Japan’s popular coronavirus vaccination minister, Taro Kono, announced his candidacy on Friday to lead the ruling party and, by extension, become the next prime minister, highlighting his image as an outspoken reformer with a conservative streak.
Kono becomes the third candidate to throw his hat in the ring for the leadership of the Liberal Democratic Party (LDP), which opened up last week when Prime Minister Yoshihide Suga said he would step down.
Kono appears to have an edge over former foreign minister Fumio Kishida and former internal affairs minister Sanae Takaichi in the race.
Nearly a third of respondents in a poll by major domestic media last week said the Georgetown University-educated Kono, 58, was the most suitable to succeed Suga.
“I will run in the race for LDP leader,” said Kono, adding he would be an empathetic leader who “laughs and cries together” with the Japanese people, and would aim to create a “warm” country where everyone who worked hard had a chance to succeed.
Previously known as a strong critic of nuclear energy, Kono sounded a more cautious tone in a two-page policy brief handed to reporters gathered to hear him declare his candidacy.
“We will carry out a realistic energy policy which will be reassuring for industry,” said the paper, which also highlighted the importance of promoting digitalisation and green technologies.
Kono promised to strengthen Japan’s deterrence against “unilateral attempts to shift the status quo”. Officials have warned China over its assertiveness in the East and South China Seas.
The winner of the Sept. 29 vote of grass-roots LDP members and its lawmakers is virtually assured the premiership because the LDP has a majority in parliament’s lower house, which must hold an election by Nov. 28.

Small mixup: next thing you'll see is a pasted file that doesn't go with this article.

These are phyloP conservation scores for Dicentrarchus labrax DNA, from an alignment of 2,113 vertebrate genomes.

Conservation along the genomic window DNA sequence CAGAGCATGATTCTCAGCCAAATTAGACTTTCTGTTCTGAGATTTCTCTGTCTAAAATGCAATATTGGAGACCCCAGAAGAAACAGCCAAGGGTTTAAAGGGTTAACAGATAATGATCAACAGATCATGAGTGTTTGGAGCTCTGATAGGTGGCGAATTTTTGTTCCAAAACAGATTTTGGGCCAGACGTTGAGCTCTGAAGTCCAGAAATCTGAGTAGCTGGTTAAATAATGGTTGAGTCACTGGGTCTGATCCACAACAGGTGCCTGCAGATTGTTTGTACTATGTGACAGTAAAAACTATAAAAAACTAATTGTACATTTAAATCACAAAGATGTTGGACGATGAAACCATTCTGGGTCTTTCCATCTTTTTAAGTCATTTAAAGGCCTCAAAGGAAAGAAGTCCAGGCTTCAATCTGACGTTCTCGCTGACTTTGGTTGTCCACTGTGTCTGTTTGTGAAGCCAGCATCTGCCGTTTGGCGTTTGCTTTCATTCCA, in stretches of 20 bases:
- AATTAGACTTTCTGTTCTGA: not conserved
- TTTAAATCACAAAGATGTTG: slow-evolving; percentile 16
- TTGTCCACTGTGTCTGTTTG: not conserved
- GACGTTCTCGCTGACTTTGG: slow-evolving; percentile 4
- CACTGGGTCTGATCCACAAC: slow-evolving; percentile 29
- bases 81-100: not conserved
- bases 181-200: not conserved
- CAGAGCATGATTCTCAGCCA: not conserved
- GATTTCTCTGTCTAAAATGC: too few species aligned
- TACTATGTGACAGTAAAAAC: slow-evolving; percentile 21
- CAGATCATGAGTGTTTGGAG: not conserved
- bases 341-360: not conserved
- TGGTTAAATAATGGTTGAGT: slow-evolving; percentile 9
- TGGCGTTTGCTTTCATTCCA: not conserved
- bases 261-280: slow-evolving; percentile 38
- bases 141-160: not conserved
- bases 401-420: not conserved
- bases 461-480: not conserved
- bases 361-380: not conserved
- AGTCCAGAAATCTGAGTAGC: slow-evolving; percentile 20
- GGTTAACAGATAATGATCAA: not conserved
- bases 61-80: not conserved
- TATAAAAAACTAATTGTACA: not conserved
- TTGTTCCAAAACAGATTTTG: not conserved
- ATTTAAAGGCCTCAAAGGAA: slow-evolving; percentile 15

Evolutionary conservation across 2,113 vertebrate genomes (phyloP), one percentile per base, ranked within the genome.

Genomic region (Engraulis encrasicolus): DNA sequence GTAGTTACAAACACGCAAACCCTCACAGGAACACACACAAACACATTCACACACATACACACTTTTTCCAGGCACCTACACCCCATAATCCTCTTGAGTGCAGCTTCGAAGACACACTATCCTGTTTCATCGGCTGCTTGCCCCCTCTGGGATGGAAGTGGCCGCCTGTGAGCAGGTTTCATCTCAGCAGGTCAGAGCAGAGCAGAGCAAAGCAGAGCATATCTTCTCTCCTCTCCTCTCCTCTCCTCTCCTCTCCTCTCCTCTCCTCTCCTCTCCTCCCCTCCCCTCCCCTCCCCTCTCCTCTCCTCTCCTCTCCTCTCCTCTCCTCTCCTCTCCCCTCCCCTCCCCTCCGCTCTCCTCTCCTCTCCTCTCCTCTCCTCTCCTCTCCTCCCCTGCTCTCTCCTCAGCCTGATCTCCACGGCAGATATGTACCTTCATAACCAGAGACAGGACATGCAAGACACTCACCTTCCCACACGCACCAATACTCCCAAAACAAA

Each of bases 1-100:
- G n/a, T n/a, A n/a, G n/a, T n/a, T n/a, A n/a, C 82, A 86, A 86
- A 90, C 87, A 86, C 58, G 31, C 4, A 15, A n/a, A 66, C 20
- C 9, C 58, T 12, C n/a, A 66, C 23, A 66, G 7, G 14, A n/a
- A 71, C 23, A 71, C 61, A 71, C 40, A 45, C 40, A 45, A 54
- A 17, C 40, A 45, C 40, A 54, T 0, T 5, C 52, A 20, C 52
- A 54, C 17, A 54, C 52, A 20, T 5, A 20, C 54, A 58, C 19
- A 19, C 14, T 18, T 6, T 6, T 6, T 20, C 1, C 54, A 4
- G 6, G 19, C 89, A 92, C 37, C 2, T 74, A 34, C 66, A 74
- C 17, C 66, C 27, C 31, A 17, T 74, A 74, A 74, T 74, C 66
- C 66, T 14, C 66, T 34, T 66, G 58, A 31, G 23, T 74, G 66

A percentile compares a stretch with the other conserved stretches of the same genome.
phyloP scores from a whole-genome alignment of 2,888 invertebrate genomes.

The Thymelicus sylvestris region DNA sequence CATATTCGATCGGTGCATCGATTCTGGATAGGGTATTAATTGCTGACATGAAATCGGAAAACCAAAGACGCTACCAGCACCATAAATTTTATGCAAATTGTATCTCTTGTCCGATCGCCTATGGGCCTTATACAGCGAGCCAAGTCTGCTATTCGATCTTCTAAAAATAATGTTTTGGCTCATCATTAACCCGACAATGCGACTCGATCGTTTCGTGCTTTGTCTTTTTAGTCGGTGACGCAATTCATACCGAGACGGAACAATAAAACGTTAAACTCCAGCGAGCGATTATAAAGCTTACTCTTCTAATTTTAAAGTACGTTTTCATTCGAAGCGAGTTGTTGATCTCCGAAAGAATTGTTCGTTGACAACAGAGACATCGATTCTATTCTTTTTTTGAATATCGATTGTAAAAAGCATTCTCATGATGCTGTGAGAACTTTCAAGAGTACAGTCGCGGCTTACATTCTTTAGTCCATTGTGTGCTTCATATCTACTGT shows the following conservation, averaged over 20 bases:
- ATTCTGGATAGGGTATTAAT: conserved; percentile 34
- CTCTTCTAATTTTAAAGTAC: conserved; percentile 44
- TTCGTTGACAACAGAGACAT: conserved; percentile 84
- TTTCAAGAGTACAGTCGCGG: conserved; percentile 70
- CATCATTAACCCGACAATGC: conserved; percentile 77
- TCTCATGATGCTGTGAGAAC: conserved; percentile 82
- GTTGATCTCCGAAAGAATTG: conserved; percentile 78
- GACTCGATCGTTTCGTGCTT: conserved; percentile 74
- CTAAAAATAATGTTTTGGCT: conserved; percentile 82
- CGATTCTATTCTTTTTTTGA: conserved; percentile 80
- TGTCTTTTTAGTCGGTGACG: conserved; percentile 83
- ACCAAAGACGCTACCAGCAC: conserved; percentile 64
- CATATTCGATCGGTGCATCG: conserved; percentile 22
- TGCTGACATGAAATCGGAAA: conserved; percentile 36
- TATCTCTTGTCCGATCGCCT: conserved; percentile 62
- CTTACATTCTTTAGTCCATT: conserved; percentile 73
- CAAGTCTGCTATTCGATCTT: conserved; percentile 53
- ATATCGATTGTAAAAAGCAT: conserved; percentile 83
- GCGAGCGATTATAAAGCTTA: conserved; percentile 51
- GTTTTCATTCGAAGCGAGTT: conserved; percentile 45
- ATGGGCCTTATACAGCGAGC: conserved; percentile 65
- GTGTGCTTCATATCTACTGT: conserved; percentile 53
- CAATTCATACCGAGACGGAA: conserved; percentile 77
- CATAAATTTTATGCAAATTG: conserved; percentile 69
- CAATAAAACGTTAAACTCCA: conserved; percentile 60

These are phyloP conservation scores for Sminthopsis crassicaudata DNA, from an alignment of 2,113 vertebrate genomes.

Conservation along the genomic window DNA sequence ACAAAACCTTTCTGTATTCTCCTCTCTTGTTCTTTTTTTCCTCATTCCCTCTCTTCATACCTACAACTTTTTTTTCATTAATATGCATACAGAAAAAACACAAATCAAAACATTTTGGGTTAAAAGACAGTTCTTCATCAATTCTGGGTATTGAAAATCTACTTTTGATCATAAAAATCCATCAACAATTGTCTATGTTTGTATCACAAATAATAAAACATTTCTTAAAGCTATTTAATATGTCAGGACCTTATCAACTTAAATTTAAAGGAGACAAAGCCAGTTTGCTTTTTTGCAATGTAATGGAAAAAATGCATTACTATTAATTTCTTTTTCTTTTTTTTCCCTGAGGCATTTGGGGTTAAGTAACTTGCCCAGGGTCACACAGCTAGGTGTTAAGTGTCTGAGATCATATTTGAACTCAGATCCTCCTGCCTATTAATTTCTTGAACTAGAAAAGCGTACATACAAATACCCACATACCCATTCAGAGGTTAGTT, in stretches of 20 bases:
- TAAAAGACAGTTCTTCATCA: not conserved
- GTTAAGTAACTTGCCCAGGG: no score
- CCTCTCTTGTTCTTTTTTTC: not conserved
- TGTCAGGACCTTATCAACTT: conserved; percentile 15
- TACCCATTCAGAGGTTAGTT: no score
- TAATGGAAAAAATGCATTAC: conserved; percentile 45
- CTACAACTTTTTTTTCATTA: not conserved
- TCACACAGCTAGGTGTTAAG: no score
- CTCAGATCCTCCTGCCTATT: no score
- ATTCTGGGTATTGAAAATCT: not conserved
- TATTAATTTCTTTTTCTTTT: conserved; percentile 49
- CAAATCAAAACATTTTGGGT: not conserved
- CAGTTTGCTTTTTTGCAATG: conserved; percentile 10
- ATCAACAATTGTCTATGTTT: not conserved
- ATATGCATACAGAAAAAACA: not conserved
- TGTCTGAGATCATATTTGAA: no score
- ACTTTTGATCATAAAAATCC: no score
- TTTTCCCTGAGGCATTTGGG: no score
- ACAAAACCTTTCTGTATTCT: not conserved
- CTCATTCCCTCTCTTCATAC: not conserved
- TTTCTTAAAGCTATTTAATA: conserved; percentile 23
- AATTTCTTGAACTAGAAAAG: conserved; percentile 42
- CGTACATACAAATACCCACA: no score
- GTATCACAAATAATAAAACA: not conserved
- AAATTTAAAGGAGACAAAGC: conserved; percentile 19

Lawmakers are counting on the new leader to boost the party’s support after Suga’s ratings hit record lows, undermined by haphazard handling of the coronavirus pandemic.
Kono, who has been in charge of a rocky vaccination rollout, has remained popular, particularly among younger voters.
That is partly thanks to his ability to reach out to the public through Twitter, where he has 2.3 million followers – a rarity in heavily scripted Japanese politics dominated by older men less adept with social media.
In the policy paper, Kono vowed to continue the fight against the coronavirus by acquiring COVID-19 booster shots.
Some in the LDP feel Kono is too young, given the average age of prime ministers taking office since 2000 was about 62. Their concerns include his lone-wolf style in a system that runs on consensus, and an outspoken streak that can occasionally see him challenge the party line.
Despite that reputation, Kono toed the line on Abe’s key policies when he served as both defence and foreign ministers in his cabinets.
He has differentiated his conservative stances from those of his father, former chief cabinet secretary Yohei Kono, who wrote a landmark 1993 apology to “comfort women”, a euphemism for women forced to work in Japan’s wartime military brothels.
Kishida is reasonably popular and can count on the support of his faction of the party, while Takaichi, hoping to become Japan’s first woman prime minister, has support on the party’s conservative flank, including that of influential former prime minister Shinzo Abe.
One remaining question is whether former defence minister Shigeru Ishiba, who is also well-liked among party members, will run on his own or back Kono.